I don’t know if the author has spent any time in the United Arab Emirates, but she seems to know her setting inside-out. It was Dubai as I recognise it, down to the different nationalities and ethnicities, to the expat scene… Except I don’t know anyone who calls the place “Dubai City”.

The UAE is not a country you want to get caught doing – well – anything in. You can buy alcohol all over the place, but if the authorities don’t like the look of you you can be put in prison for drinking it. It’s such an oddly hypocritical melting pot of people from the world over, and that’s what worked so well for me in how the author captured it.

A good read – but be prepared for steam!

The Week: 6th – 12th May

Busy week this week. I have edits to do on my book (which has a new title, but I won’t share it until everything is confirmed), and I was editing a book for someone else. Plus something weird happened to my email and I lost some important things, while other important emails (i.e. from my publisher, HarperCollins!) started going to my junk folder and I missed them!

Storm Cursed Out Now

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Recently Reread: Pride and Prejudice

Jane Austen’s most famous novel, Pride and Prejudice, was published on the 28th of January 1813. Here is the front page from a first edition copy of the book.

This Cover

Unleashed by Caitlin Crews

This Cover…

Unleashed by Caitlin Crews

Harlequin’s new(ish) Dare line is trying something really different with their covers. I can’t stop looking at this one. Unlike so many other category romance covers, the people look so real.

Along with Entangled Publishing’s Autumn line, it’s good to see some characters who don’t look like they’ve just graduated from their teens!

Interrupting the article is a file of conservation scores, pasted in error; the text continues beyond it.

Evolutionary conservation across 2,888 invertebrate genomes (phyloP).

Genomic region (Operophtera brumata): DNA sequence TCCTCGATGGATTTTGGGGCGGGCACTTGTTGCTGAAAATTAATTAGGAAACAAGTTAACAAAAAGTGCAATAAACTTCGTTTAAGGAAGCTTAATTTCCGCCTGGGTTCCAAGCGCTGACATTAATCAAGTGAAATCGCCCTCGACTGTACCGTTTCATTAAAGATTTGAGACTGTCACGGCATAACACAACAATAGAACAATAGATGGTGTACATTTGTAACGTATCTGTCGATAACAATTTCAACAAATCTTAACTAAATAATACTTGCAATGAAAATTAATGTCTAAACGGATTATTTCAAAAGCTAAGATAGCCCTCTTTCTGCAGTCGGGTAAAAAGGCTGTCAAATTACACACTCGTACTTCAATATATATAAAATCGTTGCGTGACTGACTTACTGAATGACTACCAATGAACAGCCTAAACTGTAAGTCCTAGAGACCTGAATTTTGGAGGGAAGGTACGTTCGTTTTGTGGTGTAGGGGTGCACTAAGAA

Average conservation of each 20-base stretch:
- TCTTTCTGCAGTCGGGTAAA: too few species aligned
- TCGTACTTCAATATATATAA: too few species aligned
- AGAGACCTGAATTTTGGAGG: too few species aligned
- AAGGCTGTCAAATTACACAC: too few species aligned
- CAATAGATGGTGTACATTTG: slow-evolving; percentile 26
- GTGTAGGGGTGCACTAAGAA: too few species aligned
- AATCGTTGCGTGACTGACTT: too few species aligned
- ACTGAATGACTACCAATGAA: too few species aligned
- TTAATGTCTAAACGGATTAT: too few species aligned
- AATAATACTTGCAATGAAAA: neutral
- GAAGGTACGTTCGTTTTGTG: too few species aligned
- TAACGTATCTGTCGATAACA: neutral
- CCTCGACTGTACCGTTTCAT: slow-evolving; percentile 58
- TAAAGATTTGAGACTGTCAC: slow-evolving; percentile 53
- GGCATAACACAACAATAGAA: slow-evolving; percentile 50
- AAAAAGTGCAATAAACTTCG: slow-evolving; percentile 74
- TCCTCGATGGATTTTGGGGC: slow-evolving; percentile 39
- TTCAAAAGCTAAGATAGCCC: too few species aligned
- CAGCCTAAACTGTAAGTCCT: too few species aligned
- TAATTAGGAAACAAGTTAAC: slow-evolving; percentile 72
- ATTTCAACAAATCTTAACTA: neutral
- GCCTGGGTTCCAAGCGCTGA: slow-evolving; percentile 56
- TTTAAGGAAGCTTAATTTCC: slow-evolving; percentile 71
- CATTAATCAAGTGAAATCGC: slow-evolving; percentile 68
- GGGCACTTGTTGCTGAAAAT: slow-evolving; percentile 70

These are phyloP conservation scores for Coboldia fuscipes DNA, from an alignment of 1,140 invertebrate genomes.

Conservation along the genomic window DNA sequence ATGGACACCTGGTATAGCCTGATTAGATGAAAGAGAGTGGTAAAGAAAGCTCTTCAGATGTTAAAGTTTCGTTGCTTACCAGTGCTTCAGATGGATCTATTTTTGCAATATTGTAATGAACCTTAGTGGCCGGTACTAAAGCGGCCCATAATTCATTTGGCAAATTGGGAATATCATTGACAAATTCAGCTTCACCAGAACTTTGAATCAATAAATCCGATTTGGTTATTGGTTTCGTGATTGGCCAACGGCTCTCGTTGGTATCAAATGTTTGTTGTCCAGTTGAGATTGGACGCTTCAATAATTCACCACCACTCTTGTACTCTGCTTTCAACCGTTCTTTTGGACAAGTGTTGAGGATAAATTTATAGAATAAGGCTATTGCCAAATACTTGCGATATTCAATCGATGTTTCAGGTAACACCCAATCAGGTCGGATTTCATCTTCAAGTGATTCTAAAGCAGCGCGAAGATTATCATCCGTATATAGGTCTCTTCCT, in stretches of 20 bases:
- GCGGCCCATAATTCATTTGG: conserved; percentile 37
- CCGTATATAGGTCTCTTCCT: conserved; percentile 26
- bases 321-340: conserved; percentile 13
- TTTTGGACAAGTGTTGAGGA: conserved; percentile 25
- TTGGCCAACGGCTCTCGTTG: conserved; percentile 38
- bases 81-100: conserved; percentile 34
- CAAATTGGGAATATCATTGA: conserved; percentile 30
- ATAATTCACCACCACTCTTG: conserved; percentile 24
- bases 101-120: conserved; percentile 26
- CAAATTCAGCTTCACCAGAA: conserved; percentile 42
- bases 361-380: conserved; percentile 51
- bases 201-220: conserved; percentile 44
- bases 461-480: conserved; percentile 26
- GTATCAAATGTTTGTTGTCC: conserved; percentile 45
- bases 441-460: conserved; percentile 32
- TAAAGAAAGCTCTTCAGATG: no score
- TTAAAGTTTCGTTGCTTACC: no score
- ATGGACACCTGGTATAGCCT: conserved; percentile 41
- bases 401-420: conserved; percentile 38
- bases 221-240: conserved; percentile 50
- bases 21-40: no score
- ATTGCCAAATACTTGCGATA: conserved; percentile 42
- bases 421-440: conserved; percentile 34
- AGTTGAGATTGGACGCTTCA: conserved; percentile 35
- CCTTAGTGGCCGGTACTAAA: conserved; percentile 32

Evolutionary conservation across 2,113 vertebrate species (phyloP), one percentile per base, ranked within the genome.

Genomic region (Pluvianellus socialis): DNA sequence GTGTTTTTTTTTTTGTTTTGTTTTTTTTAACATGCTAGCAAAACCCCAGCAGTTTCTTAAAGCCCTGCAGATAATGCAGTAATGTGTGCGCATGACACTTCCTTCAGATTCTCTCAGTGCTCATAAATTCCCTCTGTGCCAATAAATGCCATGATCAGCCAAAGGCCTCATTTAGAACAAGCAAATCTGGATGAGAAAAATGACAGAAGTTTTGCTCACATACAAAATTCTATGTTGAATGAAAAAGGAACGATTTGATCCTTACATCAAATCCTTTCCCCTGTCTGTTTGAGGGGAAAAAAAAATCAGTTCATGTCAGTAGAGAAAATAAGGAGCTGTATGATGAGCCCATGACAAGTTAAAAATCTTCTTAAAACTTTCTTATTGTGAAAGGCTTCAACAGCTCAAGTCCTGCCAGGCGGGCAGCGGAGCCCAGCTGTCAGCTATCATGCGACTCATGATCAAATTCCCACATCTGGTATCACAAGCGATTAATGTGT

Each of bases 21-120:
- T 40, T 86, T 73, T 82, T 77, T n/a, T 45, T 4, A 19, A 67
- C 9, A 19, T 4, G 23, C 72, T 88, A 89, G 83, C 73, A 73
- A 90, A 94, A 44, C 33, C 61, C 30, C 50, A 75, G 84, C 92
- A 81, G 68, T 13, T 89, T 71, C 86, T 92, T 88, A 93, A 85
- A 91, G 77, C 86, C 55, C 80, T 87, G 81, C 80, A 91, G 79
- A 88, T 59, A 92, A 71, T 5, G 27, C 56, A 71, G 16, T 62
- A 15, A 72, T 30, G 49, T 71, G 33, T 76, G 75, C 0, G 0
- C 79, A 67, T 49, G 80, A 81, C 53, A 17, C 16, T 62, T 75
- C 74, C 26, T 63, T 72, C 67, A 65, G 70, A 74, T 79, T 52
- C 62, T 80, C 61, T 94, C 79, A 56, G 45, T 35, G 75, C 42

The Week 22nd – 28th April

Happy Easter – again! (I know – those aren’t pysanky in the bowl, but at least the embroidery is from Ukraine!)

The way the calendar works this year, it’s all too much in one go. Four days of Easter a week ago, and then Anzac Day here in Australia on Thursday, and now four more days of old-calendar/Ukrainian Easter – and then it’s Mother’s Day here a few days after that!

Winter just refuses to arrive in Canberra. Nearly two-thirds of the way through autumn, and the temperatures are still in the mid-twenties. No rain, either – which I’d be really happy to see at the moment…

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^^^^

At the Australian War Memorial (which is here in Canberra), after the national Anzac Day service. That’s my Vietnam veteran father, and in the second picture you can see me looking at a Vietnam War display inside the museum with him. (I need to brush up on this stuff; I’m currently editing another veteran’s book!)

It was shocking this year to see all extra security and all the concrete barricades along the length of Anzac Parade (the giant boulevard that connects the War Memorial to the rest of the city, and the place the service happens). Terrorism is changing the world very fast.

Autumn Colours Autumn Leaves in the Garden Tuggeranong Canberra Australia April 2019 Sonya Heaney Oksana Heaney 3

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Some autumn colours in Canberra.

New Book for Mary Balogh

and

Another Cover for Mary Balogh

Mary Balogh's next book Someone to Honour the sixth book in the Westcott family series UKAustralian Cover.

Nora Roberts sues Brazilian author, cites ‘multi-plagiarism’.

Cristiane Serruya has plagiarism scandal 1